Washington: Services of social media platforms Facebook, WhatsApp and Instagram suffered a global disruption for over seven hours from Monday evening till the early hours of Tuesday.
This was the longest ever disruption in Facebook services. Couples with sensational allegations by a whistleblower that Facebook ignored security precautions in order to prioritize profit, the social media giant has faced a massive blow in the last few hours.
The double whammy has proved to be extremely costly for Facebook CEO Mark Zuckerberg. He has lost more than seven billion dollars during the seven hours when Facebook services suffered a global disruption.
As a result, Mark Zuckerberg has been knocked down by one spot in the list of the world's richest people. According to the Bloomberg Billionaires Index, Zuckerberg is currently at number five, one spot below Bill Gates.
A week ago, Mark Zuckerberg's net worth was 140 billion dollars. The index says his net worth has fallen to 121.8 billion dollars in just a few hours.
Facebook stocks, which have gone down by around 15% since the second week of September, went down further by around 4.9% on Monday,
Earlier on Tuesday, Facebook, Whatsapp and Instagram resumed normal service after several hours of disruption.
Apologising for the disruption in the services of Facebook, Whatsapp and Instagram, tech giant's CEO Mark Zuckerberg has stated that services are returning online on Tuesday.
"Facebook, Instagram, WhatsApp and Messenger are coming back online now," Zuckerberg said in a Facebook post. "Sorry for the disruption today -- I know how much you rely on our services to stay connected with the people you care about," he said.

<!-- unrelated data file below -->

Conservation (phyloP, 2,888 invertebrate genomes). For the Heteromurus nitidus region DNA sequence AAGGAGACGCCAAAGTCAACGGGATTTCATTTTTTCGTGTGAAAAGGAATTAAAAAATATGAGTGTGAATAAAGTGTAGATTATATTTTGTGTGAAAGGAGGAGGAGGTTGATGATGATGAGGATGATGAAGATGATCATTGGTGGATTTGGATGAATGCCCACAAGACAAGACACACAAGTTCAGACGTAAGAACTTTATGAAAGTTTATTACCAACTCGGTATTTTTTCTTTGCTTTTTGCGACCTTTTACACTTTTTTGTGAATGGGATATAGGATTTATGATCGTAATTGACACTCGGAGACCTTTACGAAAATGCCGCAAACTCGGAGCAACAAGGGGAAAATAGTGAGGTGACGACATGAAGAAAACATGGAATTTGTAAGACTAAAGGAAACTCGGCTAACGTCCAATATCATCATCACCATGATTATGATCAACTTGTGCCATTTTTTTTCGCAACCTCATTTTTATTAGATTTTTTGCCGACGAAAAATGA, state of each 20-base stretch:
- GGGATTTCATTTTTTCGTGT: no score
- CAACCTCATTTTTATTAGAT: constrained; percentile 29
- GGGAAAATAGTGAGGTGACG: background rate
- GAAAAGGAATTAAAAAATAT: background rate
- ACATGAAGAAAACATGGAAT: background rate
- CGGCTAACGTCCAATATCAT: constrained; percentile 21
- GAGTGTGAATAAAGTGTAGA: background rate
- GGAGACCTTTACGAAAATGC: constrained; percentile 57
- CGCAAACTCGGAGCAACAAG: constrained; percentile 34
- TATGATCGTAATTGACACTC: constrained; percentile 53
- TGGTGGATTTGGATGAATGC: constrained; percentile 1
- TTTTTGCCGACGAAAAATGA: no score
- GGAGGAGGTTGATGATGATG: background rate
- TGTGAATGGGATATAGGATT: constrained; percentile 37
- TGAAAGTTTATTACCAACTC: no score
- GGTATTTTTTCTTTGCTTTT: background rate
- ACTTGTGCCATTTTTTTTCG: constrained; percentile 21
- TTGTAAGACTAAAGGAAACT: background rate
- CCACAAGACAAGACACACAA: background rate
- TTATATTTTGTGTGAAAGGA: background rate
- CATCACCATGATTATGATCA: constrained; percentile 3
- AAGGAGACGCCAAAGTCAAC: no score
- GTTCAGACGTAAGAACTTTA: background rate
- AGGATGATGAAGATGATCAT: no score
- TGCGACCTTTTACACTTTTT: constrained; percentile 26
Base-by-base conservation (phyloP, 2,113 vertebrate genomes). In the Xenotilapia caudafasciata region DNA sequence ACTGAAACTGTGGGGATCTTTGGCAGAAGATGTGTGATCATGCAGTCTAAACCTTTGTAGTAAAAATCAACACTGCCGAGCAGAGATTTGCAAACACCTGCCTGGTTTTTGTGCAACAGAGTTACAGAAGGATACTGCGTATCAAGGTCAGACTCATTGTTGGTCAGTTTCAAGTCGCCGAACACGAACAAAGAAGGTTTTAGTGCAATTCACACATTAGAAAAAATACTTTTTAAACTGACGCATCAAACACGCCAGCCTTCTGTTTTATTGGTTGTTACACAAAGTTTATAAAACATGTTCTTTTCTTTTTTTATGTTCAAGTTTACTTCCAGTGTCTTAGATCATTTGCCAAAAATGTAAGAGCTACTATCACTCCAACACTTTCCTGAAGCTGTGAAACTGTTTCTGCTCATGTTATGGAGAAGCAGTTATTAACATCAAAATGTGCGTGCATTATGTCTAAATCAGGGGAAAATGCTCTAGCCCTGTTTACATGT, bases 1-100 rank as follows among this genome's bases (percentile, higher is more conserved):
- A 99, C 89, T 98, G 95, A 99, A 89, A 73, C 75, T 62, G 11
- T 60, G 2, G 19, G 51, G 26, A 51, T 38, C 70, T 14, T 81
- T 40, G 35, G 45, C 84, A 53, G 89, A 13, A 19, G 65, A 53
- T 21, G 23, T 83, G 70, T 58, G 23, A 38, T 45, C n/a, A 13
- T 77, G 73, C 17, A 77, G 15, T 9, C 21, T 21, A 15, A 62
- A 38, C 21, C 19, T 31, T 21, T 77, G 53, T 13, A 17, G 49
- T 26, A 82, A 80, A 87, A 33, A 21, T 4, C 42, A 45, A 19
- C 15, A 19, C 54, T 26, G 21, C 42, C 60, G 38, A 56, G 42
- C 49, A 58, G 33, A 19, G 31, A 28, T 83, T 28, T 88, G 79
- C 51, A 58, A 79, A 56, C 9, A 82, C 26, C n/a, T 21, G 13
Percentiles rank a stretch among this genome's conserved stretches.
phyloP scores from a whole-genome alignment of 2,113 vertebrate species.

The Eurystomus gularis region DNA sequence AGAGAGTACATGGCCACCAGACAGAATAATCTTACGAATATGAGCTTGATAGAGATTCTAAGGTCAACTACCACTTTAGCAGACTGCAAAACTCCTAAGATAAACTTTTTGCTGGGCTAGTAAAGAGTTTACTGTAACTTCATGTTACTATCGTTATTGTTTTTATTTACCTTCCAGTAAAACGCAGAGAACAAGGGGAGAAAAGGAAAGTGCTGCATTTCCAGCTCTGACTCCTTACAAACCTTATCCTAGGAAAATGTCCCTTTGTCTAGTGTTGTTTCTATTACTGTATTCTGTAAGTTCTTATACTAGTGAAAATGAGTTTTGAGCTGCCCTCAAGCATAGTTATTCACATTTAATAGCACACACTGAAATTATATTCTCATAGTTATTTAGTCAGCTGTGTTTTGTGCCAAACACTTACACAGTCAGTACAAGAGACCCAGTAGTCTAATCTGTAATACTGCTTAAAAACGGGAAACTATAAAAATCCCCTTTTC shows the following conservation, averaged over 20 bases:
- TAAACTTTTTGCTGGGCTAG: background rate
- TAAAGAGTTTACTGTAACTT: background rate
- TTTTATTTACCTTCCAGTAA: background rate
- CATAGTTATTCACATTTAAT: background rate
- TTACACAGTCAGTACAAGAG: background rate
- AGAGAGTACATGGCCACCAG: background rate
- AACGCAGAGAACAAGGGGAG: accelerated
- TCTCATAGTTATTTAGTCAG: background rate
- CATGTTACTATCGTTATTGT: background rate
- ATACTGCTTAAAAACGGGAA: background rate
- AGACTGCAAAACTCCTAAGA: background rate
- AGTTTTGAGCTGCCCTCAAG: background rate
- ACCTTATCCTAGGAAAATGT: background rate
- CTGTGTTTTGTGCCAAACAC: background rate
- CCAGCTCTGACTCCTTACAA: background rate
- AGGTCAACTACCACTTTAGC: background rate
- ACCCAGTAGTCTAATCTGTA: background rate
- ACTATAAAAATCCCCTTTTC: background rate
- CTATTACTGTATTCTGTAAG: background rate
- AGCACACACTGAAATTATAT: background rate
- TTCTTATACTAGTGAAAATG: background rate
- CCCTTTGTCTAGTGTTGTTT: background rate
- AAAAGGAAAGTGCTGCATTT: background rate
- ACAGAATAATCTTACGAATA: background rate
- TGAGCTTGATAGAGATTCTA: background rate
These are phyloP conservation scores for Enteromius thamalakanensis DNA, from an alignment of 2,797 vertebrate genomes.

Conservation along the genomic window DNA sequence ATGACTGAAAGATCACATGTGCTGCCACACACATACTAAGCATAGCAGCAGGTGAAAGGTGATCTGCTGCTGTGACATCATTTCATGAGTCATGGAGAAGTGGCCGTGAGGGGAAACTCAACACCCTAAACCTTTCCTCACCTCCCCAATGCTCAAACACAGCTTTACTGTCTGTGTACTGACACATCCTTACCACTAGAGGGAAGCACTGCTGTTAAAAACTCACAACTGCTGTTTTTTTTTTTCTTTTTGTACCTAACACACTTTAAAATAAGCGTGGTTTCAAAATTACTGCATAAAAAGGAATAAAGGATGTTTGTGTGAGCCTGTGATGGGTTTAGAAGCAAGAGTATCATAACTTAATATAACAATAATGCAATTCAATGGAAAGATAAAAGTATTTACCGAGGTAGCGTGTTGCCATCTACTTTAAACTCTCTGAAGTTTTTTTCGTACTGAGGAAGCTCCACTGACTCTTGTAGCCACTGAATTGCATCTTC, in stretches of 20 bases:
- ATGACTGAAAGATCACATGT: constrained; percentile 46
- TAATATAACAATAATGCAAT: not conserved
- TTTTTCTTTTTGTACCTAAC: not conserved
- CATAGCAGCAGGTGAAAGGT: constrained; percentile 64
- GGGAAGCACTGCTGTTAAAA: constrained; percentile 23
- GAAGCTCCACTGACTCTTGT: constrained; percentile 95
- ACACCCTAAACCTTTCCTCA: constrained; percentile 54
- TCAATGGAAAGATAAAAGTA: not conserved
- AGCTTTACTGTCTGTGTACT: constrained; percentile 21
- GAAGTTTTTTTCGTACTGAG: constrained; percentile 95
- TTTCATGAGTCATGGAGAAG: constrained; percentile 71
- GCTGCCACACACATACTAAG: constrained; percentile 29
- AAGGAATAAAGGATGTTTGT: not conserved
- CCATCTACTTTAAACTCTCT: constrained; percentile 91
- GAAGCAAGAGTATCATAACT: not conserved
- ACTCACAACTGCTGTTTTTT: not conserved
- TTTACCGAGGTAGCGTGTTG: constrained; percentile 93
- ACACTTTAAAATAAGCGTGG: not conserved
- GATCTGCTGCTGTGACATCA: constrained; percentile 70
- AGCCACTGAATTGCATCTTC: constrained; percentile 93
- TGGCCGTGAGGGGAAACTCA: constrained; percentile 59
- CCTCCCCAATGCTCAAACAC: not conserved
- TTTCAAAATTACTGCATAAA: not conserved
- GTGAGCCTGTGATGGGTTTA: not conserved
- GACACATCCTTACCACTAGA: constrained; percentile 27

Taking to Twitter early on Tuesday, WhatsApp said: "Apologies to everyone who hasn't been able to use WhatsApp today. We're starting to slowly and carefully get WhatsApp working again. Thank you so much for your patience. We will continue to keep you updated when we have more information to share."
Users started reporting that Instagram, WhatsApp and other services under the Facebook corporate umbrella are now accessible as normal for the first time since about 11:30 EST on Monday when reports of the outage and disrupted services began pouring in, according to Sputnik.
Earlier, a site that monitors reports of outages across the internet, Downdetector, said the Facebook service outage is the largest it has ever seen.
The company said in a post on Monday, "The largest outage we've ever seen on Downdetector with over 10.6 million problem reports from all over the globe."
The US-led the world in the number of reports for disrupted service of more than 1.7 million, followed by Germany at 1.3 million reports and the Netherlands at 9,15,000 reports.
Monday's outage has left several services under the Facebook corporate umbrella, including Instagram, WhatsApp and Messenger, inaccessible.
Meanwhile, Telegram said on Twitter that users of its messenger in some regions, amid large-scale outages on Facebook, may experience problems loading chats and receiving notifications,
It said the company apologises for the inconvenience.